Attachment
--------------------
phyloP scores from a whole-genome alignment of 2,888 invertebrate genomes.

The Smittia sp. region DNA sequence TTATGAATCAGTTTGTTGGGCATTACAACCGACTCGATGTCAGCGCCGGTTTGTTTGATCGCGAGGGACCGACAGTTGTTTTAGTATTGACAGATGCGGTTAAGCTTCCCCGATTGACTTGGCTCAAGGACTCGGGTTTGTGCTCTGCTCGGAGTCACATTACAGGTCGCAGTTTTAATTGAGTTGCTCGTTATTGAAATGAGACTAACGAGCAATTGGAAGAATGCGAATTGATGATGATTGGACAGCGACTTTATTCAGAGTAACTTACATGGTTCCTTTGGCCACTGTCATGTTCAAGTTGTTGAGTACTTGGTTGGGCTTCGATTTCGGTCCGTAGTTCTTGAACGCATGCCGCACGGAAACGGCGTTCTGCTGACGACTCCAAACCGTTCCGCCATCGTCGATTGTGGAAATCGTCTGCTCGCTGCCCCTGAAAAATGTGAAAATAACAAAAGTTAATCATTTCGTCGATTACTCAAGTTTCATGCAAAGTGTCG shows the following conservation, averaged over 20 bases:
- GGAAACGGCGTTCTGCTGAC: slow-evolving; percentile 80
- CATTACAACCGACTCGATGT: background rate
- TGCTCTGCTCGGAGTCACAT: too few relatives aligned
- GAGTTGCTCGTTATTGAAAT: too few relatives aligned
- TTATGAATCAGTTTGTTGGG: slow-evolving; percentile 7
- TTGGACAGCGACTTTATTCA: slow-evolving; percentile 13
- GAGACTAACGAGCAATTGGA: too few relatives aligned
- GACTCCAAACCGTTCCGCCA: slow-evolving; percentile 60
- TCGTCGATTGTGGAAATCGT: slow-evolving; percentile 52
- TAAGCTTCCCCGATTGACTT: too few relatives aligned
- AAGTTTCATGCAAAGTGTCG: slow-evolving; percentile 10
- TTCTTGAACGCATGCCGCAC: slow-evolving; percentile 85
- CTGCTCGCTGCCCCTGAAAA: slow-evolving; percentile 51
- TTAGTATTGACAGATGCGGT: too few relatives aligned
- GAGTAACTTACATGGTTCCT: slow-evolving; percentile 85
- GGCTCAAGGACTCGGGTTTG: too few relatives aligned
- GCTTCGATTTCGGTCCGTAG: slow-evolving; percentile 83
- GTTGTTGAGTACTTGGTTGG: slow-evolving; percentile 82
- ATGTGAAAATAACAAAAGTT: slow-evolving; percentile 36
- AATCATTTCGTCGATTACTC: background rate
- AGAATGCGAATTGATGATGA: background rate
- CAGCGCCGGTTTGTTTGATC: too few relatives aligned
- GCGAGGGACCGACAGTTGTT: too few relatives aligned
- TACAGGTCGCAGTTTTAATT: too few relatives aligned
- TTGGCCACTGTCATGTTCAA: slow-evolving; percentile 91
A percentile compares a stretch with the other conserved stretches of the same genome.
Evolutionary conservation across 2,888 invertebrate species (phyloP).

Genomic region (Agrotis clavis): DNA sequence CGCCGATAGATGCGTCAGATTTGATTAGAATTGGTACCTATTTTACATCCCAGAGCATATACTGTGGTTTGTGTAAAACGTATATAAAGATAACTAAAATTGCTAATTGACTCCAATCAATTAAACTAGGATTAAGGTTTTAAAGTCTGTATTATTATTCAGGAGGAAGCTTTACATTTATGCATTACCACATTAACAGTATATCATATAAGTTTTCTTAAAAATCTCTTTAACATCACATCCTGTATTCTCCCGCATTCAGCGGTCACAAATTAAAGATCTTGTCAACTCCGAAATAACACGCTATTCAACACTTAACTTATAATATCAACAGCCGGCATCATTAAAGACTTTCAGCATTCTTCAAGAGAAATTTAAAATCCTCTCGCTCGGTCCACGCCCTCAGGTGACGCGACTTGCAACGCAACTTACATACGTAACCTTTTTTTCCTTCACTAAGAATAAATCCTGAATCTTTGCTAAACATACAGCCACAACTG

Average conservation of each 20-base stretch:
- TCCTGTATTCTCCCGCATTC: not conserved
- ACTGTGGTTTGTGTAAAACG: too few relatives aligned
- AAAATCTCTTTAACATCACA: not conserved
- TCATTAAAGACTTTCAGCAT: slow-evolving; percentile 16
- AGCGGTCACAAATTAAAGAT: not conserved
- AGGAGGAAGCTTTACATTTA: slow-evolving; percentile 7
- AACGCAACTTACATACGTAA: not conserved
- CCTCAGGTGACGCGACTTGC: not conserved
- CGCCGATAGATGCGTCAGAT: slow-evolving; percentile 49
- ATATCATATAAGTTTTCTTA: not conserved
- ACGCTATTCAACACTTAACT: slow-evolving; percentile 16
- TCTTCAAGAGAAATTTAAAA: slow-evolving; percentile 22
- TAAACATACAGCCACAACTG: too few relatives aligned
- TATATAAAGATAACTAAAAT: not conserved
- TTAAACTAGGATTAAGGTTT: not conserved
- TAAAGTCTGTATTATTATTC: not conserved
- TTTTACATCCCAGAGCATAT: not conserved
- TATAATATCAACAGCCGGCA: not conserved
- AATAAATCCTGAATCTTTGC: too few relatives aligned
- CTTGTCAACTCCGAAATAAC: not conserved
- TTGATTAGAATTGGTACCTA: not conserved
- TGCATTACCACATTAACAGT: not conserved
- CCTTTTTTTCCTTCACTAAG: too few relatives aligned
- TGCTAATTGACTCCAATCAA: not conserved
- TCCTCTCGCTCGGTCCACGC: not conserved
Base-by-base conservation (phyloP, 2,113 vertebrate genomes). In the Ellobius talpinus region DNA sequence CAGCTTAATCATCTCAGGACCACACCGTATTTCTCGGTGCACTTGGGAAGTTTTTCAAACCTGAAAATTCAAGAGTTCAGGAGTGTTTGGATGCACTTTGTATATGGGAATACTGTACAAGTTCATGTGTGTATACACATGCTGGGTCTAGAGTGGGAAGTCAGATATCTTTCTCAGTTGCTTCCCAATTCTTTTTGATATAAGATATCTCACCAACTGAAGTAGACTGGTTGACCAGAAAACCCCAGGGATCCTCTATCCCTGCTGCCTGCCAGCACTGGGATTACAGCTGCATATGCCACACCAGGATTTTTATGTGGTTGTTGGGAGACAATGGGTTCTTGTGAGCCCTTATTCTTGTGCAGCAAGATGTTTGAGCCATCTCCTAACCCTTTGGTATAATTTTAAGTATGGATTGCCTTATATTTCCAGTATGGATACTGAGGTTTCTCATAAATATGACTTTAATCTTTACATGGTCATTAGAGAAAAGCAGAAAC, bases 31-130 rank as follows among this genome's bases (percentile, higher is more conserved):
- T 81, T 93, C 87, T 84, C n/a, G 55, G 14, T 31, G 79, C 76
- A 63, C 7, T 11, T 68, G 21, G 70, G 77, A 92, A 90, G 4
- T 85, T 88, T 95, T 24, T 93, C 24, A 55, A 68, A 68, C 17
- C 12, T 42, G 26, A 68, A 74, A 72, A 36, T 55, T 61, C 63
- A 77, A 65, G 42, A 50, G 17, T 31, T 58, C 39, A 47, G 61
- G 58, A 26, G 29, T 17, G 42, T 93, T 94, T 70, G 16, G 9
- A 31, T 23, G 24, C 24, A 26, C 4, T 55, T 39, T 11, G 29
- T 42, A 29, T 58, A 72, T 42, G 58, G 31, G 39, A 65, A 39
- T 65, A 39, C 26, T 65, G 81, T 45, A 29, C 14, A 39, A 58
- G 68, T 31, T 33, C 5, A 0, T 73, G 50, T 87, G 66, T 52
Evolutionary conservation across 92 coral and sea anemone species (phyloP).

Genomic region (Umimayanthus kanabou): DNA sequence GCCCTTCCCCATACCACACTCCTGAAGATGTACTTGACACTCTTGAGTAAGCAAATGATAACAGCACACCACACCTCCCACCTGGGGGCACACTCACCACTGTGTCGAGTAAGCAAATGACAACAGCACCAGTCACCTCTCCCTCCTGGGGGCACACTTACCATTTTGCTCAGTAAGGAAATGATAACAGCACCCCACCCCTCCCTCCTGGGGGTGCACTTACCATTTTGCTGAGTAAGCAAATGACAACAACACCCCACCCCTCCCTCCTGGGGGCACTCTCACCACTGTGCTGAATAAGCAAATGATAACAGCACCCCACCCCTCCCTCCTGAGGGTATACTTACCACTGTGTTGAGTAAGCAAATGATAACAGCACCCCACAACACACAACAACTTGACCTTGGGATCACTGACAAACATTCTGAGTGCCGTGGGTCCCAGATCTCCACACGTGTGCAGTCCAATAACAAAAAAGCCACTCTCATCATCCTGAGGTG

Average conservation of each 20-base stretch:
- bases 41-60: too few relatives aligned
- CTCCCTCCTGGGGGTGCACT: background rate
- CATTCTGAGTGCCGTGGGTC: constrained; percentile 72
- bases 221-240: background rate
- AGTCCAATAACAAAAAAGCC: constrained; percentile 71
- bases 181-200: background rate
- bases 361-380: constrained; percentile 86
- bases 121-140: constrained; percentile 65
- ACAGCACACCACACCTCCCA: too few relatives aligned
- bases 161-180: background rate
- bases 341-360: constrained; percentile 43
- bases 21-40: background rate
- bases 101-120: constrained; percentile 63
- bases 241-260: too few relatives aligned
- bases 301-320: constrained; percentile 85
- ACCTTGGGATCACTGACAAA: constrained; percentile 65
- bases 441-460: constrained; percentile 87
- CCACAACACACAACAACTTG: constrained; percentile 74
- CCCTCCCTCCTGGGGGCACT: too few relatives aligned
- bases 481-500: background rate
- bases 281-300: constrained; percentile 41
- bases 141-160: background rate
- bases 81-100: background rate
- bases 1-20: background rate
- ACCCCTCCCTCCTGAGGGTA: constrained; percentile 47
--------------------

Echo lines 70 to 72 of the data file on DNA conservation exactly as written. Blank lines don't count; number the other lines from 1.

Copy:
Average conservation of each 20-base stretch:
- bases 41-60: too few relatives aligned
- CTCCCTCCTGGGGGTGCACT: background rate